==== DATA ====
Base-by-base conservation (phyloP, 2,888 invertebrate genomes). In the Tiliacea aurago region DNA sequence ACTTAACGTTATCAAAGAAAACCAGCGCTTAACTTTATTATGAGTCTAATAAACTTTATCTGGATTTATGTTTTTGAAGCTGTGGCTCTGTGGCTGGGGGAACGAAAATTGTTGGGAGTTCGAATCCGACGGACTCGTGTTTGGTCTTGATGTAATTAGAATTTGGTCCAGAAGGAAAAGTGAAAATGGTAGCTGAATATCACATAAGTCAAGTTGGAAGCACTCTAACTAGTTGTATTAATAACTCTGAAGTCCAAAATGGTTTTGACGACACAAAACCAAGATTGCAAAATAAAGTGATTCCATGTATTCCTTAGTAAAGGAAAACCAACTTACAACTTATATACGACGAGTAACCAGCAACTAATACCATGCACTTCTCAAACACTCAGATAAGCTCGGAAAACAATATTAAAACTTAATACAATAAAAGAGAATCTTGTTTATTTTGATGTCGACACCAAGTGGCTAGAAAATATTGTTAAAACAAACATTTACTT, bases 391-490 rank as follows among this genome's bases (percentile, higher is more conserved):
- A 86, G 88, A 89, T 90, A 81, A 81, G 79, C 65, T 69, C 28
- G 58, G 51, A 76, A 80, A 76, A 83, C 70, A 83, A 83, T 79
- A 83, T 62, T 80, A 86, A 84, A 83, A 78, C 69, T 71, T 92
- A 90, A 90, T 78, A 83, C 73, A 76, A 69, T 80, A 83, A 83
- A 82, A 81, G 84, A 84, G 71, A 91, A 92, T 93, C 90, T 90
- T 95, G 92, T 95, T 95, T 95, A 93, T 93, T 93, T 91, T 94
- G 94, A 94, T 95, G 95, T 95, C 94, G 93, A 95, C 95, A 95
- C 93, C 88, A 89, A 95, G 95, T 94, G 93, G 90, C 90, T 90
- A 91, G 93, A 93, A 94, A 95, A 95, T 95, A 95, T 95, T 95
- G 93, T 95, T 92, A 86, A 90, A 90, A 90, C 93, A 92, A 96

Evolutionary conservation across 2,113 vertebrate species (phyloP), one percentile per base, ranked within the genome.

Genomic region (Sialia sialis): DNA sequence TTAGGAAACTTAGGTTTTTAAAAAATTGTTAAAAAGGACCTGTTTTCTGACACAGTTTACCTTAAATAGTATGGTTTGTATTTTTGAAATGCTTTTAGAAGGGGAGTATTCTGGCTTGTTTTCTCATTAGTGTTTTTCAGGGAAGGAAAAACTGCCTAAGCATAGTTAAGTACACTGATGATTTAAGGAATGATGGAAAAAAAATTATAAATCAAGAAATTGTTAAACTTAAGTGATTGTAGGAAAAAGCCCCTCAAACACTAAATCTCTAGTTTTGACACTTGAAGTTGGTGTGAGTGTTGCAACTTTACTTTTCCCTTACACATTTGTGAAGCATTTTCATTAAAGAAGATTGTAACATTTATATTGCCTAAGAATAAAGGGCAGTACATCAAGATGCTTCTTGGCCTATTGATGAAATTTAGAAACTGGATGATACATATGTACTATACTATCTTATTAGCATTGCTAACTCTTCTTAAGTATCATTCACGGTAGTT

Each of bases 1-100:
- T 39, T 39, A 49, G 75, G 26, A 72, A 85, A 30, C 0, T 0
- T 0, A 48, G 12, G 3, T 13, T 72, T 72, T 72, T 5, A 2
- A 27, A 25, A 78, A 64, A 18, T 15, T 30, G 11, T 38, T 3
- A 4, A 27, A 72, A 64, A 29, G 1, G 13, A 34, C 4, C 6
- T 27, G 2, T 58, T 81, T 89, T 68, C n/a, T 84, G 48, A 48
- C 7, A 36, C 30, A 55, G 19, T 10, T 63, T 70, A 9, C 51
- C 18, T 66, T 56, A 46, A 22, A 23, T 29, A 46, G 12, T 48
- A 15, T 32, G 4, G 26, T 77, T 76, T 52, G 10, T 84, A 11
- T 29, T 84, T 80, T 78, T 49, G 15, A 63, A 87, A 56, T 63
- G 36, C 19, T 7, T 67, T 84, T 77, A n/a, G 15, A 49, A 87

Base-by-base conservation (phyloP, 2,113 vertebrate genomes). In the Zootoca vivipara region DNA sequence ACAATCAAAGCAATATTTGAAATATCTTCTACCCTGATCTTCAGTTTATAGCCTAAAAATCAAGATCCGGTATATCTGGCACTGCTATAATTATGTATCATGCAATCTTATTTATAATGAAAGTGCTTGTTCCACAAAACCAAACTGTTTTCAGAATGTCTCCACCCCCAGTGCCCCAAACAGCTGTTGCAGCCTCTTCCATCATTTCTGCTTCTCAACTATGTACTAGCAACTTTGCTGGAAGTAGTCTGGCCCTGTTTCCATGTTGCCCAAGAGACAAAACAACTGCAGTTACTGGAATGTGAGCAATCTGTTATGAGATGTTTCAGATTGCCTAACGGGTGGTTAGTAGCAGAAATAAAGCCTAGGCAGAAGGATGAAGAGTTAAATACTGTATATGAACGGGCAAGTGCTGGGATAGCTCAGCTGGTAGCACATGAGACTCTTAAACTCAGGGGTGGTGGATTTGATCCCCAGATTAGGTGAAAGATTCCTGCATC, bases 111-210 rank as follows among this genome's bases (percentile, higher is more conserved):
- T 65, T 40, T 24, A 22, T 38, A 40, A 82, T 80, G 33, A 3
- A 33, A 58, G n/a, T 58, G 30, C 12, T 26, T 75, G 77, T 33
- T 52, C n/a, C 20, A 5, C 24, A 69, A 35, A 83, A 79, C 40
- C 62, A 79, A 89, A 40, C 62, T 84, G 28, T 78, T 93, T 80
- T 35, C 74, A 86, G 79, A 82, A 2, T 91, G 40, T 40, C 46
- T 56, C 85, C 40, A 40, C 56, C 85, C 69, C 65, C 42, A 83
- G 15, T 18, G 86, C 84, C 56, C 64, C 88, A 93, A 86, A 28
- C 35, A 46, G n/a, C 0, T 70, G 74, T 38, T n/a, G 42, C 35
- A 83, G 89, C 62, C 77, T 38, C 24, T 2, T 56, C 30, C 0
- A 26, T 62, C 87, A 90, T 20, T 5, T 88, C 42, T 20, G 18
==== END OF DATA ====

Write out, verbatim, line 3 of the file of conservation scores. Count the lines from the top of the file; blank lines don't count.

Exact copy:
- G 58, G 51, A 76, A 80, A 76, A 83, C 70, A 83, A 83, T 79